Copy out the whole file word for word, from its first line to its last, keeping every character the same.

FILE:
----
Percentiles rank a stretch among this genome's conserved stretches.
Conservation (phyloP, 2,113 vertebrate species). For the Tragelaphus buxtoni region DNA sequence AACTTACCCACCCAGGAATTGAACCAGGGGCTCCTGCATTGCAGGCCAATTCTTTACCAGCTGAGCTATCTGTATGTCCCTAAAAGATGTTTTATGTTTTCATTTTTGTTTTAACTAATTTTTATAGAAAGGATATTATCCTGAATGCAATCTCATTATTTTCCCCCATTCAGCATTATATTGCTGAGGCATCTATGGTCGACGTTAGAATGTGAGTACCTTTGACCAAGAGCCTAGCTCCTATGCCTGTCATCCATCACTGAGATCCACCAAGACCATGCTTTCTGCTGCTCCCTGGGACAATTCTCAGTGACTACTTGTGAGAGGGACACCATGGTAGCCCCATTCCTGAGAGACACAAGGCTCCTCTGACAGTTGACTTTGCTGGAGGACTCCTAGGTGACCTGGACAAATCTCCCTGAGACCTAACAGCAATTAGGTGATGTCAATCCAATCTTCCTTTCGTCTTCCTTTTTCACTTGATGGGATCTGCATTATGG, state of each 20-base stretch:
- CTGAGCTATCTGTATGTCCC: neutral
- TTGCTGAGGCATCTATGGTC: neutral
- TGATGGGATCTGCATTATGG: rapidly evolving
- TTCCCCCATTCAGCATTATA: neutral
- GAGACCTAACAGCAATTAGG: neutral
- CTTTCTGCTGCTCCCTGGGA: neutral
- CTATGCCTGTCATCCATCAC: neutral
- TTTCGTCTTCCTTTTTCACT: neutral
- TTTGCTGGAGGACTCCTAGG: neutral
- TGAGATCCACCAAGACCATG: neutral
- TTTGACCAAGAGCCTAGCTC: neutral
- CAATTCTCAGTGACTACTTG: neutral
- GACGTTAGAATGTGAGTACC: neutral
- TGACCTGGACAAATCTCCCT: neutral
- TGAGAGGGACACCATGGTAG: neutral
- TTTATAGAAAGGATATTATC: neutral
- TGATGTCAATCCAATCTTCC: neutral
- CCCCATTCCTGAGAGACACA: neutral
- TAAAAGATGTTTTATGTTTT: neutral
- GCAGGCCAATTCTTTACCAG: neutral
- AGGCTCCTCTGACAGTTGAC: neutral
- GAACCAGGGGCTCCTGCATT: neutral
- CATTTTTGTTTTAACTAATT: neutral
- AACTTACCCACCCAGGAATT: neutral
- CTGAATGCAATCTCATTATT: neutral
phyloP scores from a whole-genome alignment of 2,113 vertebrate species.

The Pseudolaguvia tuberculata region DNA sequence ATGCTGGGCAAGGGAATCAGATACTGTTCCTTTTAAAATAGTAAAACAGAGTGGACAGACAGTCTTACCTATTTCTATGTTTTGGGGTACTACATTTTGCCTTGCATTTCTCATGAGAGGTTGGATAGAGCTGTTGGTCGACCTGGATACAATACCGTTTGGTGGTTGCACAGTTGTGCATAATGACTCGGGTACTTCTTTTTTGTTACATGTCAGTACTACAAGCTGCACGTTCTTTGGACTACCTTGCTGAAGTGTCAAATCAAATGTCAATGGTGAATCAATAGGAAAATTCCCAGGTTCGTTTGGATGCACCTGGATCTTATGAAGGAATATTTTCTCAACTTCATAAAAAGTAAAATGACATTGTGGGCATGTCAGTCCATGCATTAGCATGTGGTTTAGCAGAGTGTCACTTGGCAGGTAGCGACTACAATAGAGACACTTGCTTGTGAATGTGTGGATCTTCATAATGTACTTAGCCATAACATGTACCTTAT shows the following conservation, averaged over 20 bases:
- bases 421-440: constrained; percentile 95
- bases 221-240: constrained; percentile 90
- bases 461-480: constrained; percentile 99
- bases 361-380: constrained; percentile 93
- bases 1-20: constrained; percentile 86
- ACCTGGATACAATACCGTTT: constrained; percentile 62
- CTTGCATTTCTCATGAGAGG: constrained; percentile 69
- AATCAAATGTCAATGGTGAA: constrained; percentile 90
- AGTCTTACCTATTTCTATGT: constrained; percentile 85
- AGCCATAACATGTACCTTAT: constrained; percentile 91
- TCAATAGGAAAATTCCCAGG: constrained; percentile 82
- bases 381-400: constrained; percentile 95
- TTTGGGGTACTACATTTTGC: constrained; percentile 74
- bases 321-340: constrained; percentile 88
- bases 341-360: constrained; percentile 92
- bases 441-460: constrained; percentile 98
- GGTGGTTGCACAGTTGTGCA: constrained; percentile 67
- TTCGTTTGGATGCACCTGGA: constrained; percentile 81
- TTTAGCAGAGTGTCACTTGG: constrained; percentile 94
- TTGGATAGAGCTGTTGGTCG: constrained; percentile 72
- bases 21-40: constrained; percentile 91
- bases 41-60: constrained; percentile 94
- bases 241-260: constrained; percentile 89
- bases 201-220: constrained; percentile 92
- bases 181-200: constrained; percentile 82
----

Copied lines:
Percentiles rank a stretch among this genome's conserved stretches.
Conservation (phyloP, 2,113 vertebrate species). For the Tragelaphus buxtoni region DNA sequence AACTTACCCACCCAGGAATTGAACCAGGGGCTCCTGCATTGCAGGCCAATTCTTTACCAGCTGAGCTATCTGTATGTCCCTAAAAGATGTTTTATGTTTTCATTTTTGTTTTAACTAATTTTTATAGAAAGGATATTATCCTGAATGCAATCTCATTATTTTCCCCCATTCAGCATTATATTGCTGAGGCATCTATGGTCGACGTTAGAATGTGAGTACCTTTGACCAAGAGCCTAGCTCCTATGCCTGTCATCCATCACTGAGATCCACCAAGACCATGCTTTCTGCTGCTCCCTGGGACAATTCTCAGTGACTACTTGTGAGAGGGACACCATGGTAGCCCCATTCCTGAGAGACACAAGGCTCCTCTGACAGTTGACTTTGCTGGAGGACTCCTAGGTGACCTGGACAAATCTCCCTGAGACCTAACAGCAATTAGGTGATGTCAATCCAATCTTCCTTTCGTCTTCCTTTTTCACTTGATGGGATCTGCATTATGG, state of each 20-base stretch:
- CTGAGCTATCTGTATGTCCC: neutral
- TTGCTGAGGCATCTATGGTC: neutral
- TGATGGGATCTGCATTATGG: rapidly evolving
- TTCCCCCATTCAGCATTATA: neutral
- GAGACCTAACAGCAATTAGG: neutral
- CTTTCTGCTGCTCCCTGGGA: neutral
- CTATGCCTGTCATCCATCAC: neutral
- TTTCGTCTTCCTTTTTCACT: neutral
- TTTGCTGGAGGACTCCTAGG: neutral
- TGAGATCCACCAAGACCATG: neutral
- TTTGACCAAGAGCCTAGCTC: neutral
- CAATTCTCAGTGACTACTTG: neutral
- GACGTTAGAATGTGAGTACC: neutral
- TGACCTGGACAAATCTCCCT: neutral
- TGAGAGGGACACCATGGTAG: neutral
- TTTATAGAAAGGATATTATC: neutral
- TGATGTCAATCCAATCTTCC: neutral
- CCCCATTCCTGAGAGACACA: neutral
- TAAAAGATGTTTTATGTTTT: neutral
- GCAGGCCAATTCTTTACCAG: neutral
- AGGCTCCTCTGACAGTTGAC: neutral
- GAACCAGGGGCTCCTGCATT: neutral
- CATTTTTGTTTTAACTAATT: neutral
- AACTTACCCACCCAGGAATT: neutral
- CTGAATGCAATCTCATTATT: neutral
phyloP scores from a whole-genome alignment of 2,113 vertebrate species.

The Pseudolaguvia tuberculata region DNA sequence ATGCTGGGCAAGGGAATCAGATACTGTTCCTTTTAAAATAGTAAAACAGAGTGGACAGACAGTCTTACCTATTTCTATGTTTTGGGGTACTACATTTTGCCTTGCATTTCTCATGAGAGGTTGGATAGAGCTGTTGGTCGACCTGGATACAATACCGTTTGGTGGTTGCACAGTTGTGCATAATGACTCGGGTACTTCTTTTTTGTTACATGTCAGTACTACAAGCTGCACGTTCTTTGGACTACCTTGCTGAAGTGTCAAATCAAATGTCAATGGTGAATCAATAGGAAAATTCCCAGGTTCGTTTGGATGCACCTGGATCTTATGAAGGAATATTTTCTCAACTTCATAAAAAGTAAAATGACATTGTGGGCATGTCAGTCCATGCATTAGCATGTGGTTTAGCAGAGTGTCACTTGGCAGGTAGCGACTACAATAGAGACACTTGCTTGTGAATGTGTGGATCTTCATAATGTACTTAGCCATAACATGTACCTTAT shows the following conservation, averaged over 20 bases:
- bases 421-440: constrained; percentile 95
- bases 221-240: constrained; percentile 90
- bases 461-480: constrained; percentile 99
- bases 361-380: constrained; percentile 93
- bases 1-20: constrained; percentile 86
- ACCTGGATACAATACCGTTT: constrained; percentile 62
- CTTGCATTTCTCATGAGAGG: constrained; percentile 69
- AATCAAATGTCAATGGTGAA: constrained; percentile 90
- AGTCTTACCTATTTCTATGT: constrained; percentile 85
- AGCCATAACATGTACCTTAT: constrained; percentile 91
- TCAATAGGAAAATTCCCAGG: constrained; percentile 82
- bases 381-400: constrained; percentile 95
- TTTGGGGTACTACATTTTGC: constrained; percentile 74
- bases 321-340: constrained; percentile 88
- bases 341-360: constrained; percentile 92
- bases 441-460: constrained; percentile 98
- GGTGGTTGCACAGTTGTGCA: constrained; percentile 67
- TTCGTTTGGATGCACCTGGA: constrained; percentile 81
- TTTAGCAGAGTGTCACTTGG: constrained; percentile 94
- TTGGATAGAGCTGTTGGTCG: constrained; percentile 72
- bases 21-40: constrained; percentile 91
- bases 41-60: constrained; percentile 94
- bases 241-260: constrained; percentile 89
- bases 201-220: constrained; percentile 92
- bases 181-200: constrained; percentile 82